I tried to read my classmates’ blog posts as often as I could because more often than not, they all had very interesting things to share. I truly did enjoy the aspect of having a class blog a lot more than I thought I would have and I would like to see it utilized in more college courses.


Overall, I think that the blog has been a positive experience so far. As a person who has great interest in climate change, I am always pleased when I see that people are learning about it and having open discussions. It is the most important problem that our generation and generations to come will have to face. Presently, we stand at a very crucial point where our actions can still have a positive impact. In my opinion, any type of change must first be started with a simple conversation, which is exactly what our class and the blog are achieving. While our discussions are not on the world stage or anything close to it, it is important to take whatever knowledge we can take away from the class experience and to share it with anyone who will listen. It is in this light that we can claim that as a class and as bloggers we were successful.


I have not taken many writing or English courses in my time at Temple, but the ones that I have taken were quite different from this class. I have written on discussion boards for classes but never on a blog. I find this platform to be interesting as it allows for a broader conversation. Most English classes I have taken have been largely writing oriented, which makes a lot of sense. I do think that when diving into a whole new genre such as cli-fi the discussion based class makes sense as well. I think that in terms of basing a class around the cli-fi genre, a blog is a perfect way for the class to communicate. In my opinion, I am not sure that much has to be done to make the blog better. It definitely sets up our class for better discussions and it allows us to inform each other on topics that we might not have time to discuss in class. I think that as long as everyone feels comfortable commenting on peoples’ posts and reviews, as everyone should, nothing has to be changed. I hate to be that person who has no suggestions for improvement and who says that everything is fine, but in my humble opinion, as long as a discussion is happening we shouldn’t mess with success.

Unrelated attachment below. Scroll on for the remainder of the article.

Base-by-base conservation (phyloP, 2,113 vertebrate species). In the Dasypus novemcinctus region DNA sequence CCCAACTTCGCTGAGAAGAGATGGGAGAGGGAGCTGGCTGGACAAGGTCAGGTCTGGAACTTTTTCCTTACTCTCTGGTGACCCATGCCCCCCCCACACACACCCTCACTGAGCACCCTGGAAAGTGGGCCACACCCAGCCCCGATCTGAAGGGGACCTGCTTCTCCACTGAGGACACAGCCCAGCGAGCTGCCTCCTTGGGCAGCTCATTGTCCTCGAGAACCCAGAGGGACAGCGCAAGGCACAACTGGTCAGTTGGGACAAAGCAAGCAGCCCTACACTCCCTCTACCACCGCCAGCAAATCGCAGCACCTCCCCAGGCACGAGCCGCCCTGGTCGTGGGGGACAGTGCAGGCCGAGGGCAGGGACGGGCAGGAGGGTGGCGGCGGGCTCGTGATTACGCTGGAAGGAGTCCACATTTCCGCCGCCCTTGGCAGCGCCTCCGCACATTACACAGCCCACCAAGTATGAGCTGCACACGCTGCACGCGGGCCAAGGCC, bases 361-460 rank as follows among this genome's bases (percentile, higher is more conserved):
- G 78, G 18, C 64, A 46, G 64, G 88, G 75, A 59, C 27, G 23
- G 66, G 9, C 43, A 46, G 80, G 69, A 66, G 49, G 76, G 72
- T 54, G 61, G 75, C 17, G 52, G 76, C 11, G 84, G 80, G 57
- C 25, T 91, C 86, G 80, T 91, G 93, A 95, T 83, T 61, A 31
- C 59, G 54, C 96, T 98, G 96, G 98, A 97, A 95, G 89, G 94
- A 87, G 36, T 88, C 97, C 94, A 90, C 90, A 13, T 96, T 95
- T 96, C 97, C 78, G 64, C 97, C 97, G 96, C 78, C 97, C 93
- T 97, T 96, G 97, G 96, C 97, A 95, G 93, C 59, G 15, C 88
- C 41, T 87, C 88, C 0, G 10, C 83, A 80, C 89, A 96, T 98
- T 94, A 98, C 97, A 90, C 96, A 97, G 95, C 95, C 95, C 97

Blogging Audit

What’s going well?
If the purpose of this blog is to bring informative awareness about environmental issues plaguing the planet, potential dangers that future generations may face due to atmospheric interferences and deterioration, weatherization, global warming, climate change, and to promote the recently popularized genre of climate-change-fiction known as “Cli-fi”: then the blog is a success. The blog is comprised of intelligently constructed book reviews and news postings focusing visitors’ attention on the seriousness of climate change and its effects on future civilizations. Moreover, this blog demonstrates the power of social media as a promotional tool, as many people were unaware of climate-change-fiction. The blog also validates the power the Arts have in bringing consciousness to social ills.

What do you wish was different?
I am not a blogger nor am I a fan of blogging, and this is the first experience I have had with this type of writing. Blogs are great social media resources for obtaining a concentrated amount of information on a particular topic. However, blogs are intrusive and opens doorways for people to read one’s thoughts, opinions, ideals, and not everyone wants this information available to the world. With this in mind, I personally would want to eliminate the mandated blog posts because not everyone wants their writings/thoughts publicized for the world; I would rather submit assignments privately to the professor.

How could we make the blog better?
More visual graphics. Right now the blog reads like an endless amount of wordiness. Visitors may lose interest when there is not enough visual stimuli. Internet surfers read with more than just their minds; they let their eyes scan the screen for an image that provokes thought and holds their attention to entice them to read the literary commentary of the blog.

How does posting on a blog compare to writing you’ve done for other classes?
The writings I have posted for the blog (the short and expert reviews) have been centered on the functionality of academia; meaning, my writings are presented on a level equal to other academic courses that require written submissions of work. For me there is no difference between the two because I put the same amount of effort and thought into both writing styles. But I do not like having my work publicized for the world to see that is why I am thankful that outsiders cannot post comments on the blog, I am NOT a fan of unsolicited opinions, commentary, or criticism.